We discussed in an earlier post the possibility of Congress passing a tort reform bill that included a shield bor pharmaceutical companies who had complied with FDA regulations. Providence has given us spate of FDA deficiencies in the media that will help to prevent that bill from passing, but it already exists in at least two states - Michigan and Texas.
Today's Houston Chronicle discusses how Vioxx lawsuits in Texas may likely go nowhere, thanks to year-old tort reform legislation that protects drug companies "...as they can prove that any warnings of harmful side effects were approved by the Food & Drug Administration."
"To win against Merck in Texas, Vioxx plaintiffs will have to prove that the company withheld information or misrepresented it to the government. That will make litigation so expensive, some lawyers said, that they will accept only serious cases, in which plaintiffs were badly harmed and damage awards could be high. "
There is a possibility of combining the hundreds or thousands of Texas suits with suits from other states by the federal Judicial Panel on Multidistrict Litigation in Washington. This may be in Merck's favor however, as the litigation will become increasingly complex, and timelines will be stretched out for years. Remember, corporations may be "legal artificial persons" under the law, but they have the distinct advantage of not needing to age or die, unlike many of the "natural person" plaintiffs.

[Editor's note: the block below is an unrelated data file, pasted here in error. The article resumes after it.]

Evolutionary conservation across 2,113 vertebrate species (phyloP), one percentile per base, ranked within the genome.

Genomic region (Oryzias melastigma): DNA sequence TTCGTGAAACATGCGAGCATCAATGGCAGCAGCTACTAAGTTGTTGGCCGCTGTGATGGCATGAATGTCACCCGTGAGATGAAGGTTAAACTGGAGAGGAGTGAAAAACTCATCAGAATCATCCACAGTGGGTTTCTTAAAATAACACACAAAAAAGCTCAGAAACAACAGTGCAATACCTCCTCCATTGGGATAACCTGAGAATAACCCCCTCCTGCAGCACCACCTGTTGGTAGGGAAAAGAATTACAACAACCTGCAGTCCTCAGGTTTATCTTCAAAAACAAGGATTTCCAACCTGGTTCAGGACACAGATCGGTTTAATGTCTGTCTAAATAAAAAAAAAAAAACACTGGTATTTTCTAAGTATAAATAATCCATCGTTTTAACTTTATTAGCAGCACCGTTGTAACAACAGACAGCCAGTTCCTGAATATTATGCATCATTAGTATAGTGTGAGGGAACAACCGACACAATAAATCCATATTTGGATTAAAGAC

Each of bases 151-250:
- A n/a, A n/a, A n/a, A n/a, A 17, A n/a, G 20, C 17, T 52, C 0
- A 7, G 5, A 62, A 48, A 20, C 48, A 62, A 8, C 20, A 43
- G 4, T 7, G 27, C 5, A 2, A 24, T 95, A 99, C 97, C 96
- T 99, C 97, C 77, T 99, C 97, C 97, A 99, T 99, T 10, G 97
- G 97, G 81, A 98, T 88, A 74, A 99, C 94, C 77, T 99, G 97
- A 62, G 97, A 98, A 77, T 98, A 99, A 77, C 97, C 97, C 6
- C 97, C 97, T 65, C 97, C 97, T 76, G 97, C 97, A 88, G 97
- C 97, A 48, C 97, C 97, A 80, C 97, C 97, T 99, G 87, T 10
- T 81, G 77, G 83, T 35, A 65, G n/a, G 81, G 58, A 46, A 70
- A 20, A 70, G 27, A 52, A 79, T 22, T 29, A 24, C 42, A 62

Here is a Law.com article about the other state with this protection, Michigan. Their law was passed in 1995, and withstood appeals to the Michigan Supreme Court.
"Jim O'Reilly, law professor at the University of Cincinnati and author of treatises on the FDA and product warnings, said the Michigan statute is unusual because states do not usually cede power to the federal government without pre-emption. A former associate general counsel at Procter & Gamble, O'Reilly added, 'the state is deciding to give away the rights of the individual" so that career federal agency employees in Washington "are now exercising the delegated power of a jury.'"
Jeff Trewhitt, spokesdude for PHRMA says that "the association has long supported an "FDA defense" to punitive damages if a drug company can prove that it followed all of the agency's rules and regulations in good faith." But frankly, even this is crap. The reality is that drug companies have to prove nothing. The plaintiffs will have to go through ridiculous amounts of discovery to prove that the drug companies did not follow regs in good faith. Do you know how much meaningless paper and garbled statistics a company can dump on a plaintiff to make discovery an impossible journey? We do. We've been instructed to hold all papers, emails, etc. with the name of certain drugs on it, in case of expected future litigation. We'll be able to bury any plaintiff with mountains of paper, should they dare to ask for it.
In today's mandatory Washington Post article on the subject of tort reform, pinhead "Victor E. Schwartz of the American Tort Reform Association. "If you have done everything the law requires, why should you be punished?" Victor missed the part in Torts class concerning the Common Law, and that regulations make up a tiny amount of what we call "the law." Let's just stuff the regulatory agencies with business people who don't care about patients or consumers, and then give those agencies the burden of deciding when the businesses subject to their regs can or cannot be found liable.
No thanks. The jury system can be found in the Constitution, while FDA deciding what is legally liable is not. Just call me a strict constructionist!